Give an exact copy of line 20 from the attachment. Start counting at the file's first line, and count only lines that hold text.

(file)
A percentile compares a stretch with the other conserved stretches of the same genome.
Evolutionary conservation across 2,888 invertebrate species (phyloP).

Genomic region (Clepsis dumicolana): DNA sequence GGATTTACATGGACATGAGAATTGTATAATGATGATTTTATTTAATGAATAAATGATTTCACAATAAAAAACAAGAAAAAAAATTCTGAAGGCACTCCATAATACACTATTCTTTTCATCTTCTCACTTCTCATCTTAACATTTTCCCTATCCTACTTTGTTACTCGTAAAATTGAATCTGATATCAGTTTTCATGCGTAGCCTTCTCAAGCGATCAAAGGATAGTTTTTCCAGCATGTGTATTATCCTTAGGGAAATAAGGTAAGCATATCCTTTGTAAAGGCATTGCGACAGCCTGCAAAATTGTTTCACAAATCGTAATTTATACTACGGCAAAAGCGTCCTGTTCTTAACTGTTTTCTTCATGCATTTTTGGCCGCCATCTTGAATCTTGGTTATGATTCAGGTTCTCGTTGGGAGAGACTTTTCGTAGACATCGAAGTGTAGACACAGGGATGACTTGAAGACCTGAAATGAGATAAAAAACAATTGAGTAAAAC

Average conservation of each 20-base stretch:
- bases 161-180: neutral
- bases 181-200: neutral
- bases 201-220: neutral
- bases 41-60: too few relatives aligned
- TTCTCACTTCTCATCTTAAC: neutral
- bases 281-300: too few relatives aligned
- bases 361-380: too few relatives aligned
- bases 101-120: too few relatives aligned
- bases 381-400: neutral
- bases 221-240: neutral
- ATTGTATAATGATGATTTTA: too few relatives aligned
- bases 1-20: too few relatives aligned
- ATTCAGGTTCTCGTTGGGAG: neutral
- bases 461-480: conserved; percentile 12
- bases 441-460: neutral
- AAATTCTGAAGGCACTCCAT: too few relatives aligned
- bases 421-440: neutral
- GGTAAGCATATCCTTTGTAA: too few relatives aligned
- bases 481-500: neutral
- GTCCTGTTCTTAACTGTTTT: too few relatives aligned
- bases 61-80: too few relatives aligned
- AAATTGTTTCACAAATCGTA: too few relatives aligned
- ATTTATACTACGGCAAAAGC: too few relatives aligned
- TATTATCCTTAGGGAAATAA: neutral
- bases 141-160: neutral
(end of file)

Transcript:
- AAATTCTGAAGGCACTCCAT: too few relatives aligned